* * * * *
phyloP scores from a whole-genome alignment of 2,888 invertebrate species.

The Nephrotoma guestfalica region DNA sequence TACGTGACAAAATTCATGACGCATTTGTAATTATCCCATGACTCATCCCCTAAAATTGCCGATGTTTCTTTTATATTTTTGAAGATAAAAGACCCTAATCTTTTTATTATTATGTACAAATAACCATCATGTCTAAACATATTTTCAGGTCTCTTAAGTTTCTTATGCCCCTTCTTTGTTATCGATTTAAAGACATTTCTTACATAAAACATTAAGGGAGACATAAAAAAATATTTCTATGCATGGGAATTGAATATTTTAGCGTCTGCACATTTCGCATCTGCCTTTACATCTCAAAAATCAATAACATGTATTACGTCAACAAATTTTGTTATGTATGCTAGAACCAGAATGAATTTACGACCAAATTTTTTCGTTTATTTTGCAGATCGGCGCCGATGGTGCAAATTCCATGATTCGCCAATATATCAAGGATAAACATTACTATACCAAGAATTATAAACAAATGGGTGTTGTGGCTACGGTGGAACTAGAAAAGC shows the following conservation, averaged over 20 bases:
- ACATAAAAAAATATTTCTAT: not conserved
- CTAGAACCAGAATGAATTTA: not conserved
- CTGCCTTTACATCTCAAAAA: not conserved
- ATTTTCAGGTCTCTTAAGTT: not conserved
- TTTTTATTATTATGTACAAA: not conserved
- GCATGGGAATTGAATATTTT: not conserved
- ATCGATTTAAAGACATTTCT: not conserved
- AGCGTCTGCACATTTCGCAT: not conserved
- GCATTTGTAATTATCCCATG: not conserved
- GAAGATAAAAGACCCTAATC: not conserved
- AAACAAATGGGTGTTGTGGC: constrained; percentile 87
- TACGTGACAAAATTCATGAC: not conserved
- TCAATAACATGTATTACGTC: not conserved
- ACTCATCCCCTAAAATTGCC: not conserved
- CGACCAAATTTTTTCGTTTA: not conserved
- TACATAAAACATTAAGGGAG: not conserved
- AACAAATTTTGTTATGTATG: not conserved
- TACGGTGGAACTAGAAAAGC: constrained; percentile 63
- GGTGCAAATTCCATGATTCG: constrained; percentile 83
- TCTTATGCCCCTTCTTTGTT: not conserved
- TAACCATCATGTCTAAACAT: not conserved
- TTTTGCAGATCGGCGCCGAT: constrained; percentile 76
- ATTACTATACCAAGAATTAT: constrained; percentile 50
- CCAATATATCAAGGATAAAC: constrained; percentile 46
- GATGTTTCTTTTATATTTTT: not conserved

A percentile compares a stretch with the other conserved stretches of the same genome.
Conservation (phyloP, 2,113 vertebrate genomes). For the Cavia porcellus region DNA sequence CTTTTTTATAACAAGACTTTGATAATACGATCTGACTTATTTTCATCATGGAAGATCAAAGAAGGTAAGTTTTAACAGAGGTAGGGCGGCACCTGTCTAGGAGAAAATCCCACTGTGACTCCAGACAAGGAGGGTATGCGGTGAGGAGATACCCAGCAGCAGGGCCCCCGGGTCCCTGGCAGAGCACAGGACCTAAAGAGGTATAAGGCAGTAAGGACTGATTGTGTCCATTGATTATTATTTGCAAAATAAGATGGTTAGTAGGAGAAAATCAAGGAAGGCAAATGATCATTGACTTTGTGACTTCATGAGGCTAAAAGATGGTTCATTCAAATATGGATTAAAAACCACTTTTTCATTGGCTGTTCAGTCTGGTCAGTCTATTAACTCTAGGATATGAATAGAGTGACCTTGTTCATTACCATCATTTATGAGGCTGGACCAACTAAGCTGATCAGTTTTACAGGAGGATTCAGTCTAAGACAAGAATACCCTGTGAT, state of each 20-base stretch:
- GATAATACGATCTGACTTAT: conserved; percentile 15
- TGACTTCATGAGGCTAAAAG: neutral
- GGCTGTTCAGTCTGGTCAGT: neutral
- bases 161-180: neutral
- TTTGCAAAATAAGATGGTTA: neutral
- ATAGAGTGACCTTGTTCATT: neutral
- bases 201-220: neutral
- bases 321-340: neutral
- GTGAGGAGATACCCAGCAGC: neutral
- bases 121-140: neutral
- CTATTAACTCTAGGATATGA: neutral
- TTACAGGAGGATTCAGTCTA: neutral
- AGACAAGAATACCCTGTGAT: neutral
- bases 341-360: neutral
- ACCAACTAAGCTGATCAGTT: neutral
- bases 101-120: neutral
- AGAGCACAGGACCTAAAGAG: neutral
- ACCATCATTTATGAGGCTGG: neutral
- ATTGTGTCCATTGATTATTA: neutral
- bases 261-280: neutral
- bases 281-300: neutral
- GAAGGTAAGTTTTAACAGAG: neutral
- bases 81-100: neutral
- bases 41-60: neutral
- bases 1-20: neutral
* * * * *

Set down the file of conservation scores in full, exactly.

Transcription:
phyloP scores from a whole-genome alignment of 2,888 invertebrate species.

The Nephrotoma guestfalica region DNA sequence TACGTGACAAAATTCATGACGCATTTGTAATTATCCCATGACTCATCCCCTAAAATTGCCGATGTTTCTTTTATATTTTTGAAGATAAAAGACCCTAATCTTTTTATTATTATGTACAAATAACCATCATGTCTAAACATATTTTCAGGTCTCTTAAGTTTCTTATGCCCCTTCTTTGTTATCGATTTAAAGACATTTCTTACATAAAACATTAAGGGAGACATAAAAAAATATTTCTATGCATGGGAATTGAATATTTTAGCGTCTGCACATTTCGCATCTGCCTTTACATCTCAAAAATCAATAACATGTATTACGTCAACAAATTTTGTTATGTATGCTAGAACCAGAATGAATTTACGACCAAATTTTTTCGTTTATTTTGCAGATCGGCGCCGATGGTGCAAATTCCATGATTCGCCAATATATCAAGGATAAACATTACTATACCAAGAATTATAAACAAATGGGTGTTGTGGCTACGGTGGAACTAGAAAAGC shows the following conservation, averaged over 20 bases:
- ACATAAAAAAATATTTCTAT: not conserved
- CTAGAACCAGAATGAATTTA: not conserved
- CTGCCTTTACATCTCAAAAA: not conserved
- ATTTTCAGGTCTCTTAAGTT: not conserved
- TTTTTATTATTATGTACAAA: not conserved
- GCATGGGAATTGAATATTTT: not conserved
- ATCGATTTAAAGACATTTCT: not conserved
- AGCGTCTGCACATTTCGCAT: not conserved
- GCATTTGTAATTATCCCATG: not conserved
- GAAGATAAAAGACCCTAATC: not conserved
- AAACAAATGGGTGTTGTGGC: constrained; percentile 87
- TACGTGACAAAATTCATGAC: not conserved
- TCAATAACATGTATTACGTC: not conserved
- ACTCATCCCCTAAAATTGCC: not conserved
- CGACCAAATTTTTTCGTTTA: not conserved
- TACATAAAACATTAAGGGAG: not conserved
- AACAAATTTTGTTATGTATG: not conserved
- TACGGTGGAACTAGAAAAGC: constrained; percentile 63
- GGTGCAAATTCCATGATTCG: constrained; percentile 83
- TCTTATGCCCCTTCTTTGTT: not conserved
- TAACCATCATGTCTAAACAT: not conserved
- TTTTGCAGATCGGCGCCGAT: constrained; percentile 76
- ATTACTATACCAAGAATTAT: constrained; percentile 50
- CCAATATATCAAGGATAAAC: constrained; percentile 46
- GATGTTTCTTTTATATTTTT: not conserved

A percentile compares a stretch with the other conserved stretches of the same genome.
Conservation (phyloP, 2,113 vertebrate genomes). For the Cavia porcellus region DNA sequence CTTTTTTATAACAAGACTTTGATAATACGATCTGACTTATTTTCATCATGGAAGATCAAAGAAGGTAAGTTTTAACAGAGGTAGGGCGGCACCTGTCTAGGAGAAAATCCCACTGTGACTCCAGACAAGGAGGGTATGCGGTGAGGAGATACCCAGCAGCAGGGCCCCCGGGTCCCTGGCAGAGCACAGGACCTAAAGAGGTATAAGGCAGTAAGGACTGATTGTGTCCATTGATTATTATTTGCAAAATAAGATGGTTAGTAGGAGAAAATCAAGGAAGGCAAATGATCATTGACTTTGTGACTTCATGAGGCTAAAAGATGGTTCATTCAAATATGGATTAAAAACCACTTTTTCATTGGCTGTTCAGTCTGGTCAGTCTATTAACTCTAGGATATGAATAGAGTGACCTTGTTCATTACCATCATTTATGAGGCTGGACCAACTAAGCTGATCAGTTTTACAGGAGGATTCAGTCTAAGACAAGAATACCCTGTGAT, state of each 20-base stretch:
- GATAATACGATCTGACTTAT: conserved; percentile 15
- TGACTTCATGAGGCTAAAAG: neutral
- GGCTGTTCAGTCTGGTCAGT: neutral
- bases 161-180: neutral
- TTTGCAAAATAAGATGGTTA: neutral
- ATAGAGTGACCTTGTTCATT: neutral
- bases 201-220: neutral
- bases 321-340: neutral
- GTGAGGAGATACCCAGCAGC: neutral
- bases 121-140: neutral
- CTATTAACTCTAGGATATGA: neutral
- TTACAGGAGGATTCAGTCTA: neutral
- AGACAAGAATACCCTGTGAT: neutral
- bases 341-360: neutral
- ACCAACTAAGCTGATCAGTT: neutral
- bases 101-120: neutral
- AGAGCACAGGACCTAAAGAG: neutral
- ACCATCATTTATGAGGCTGG: neutral
- ATTGTGTCCATTGATTATTA: neutral
- bases 261-280: neutral
- bases 281-300: neutral
- GAAGGTAAGTTTTAACAGAG: neutral
- bases 81-100: neutral
- bases 41-60: neutral
- bases 1-20: neutral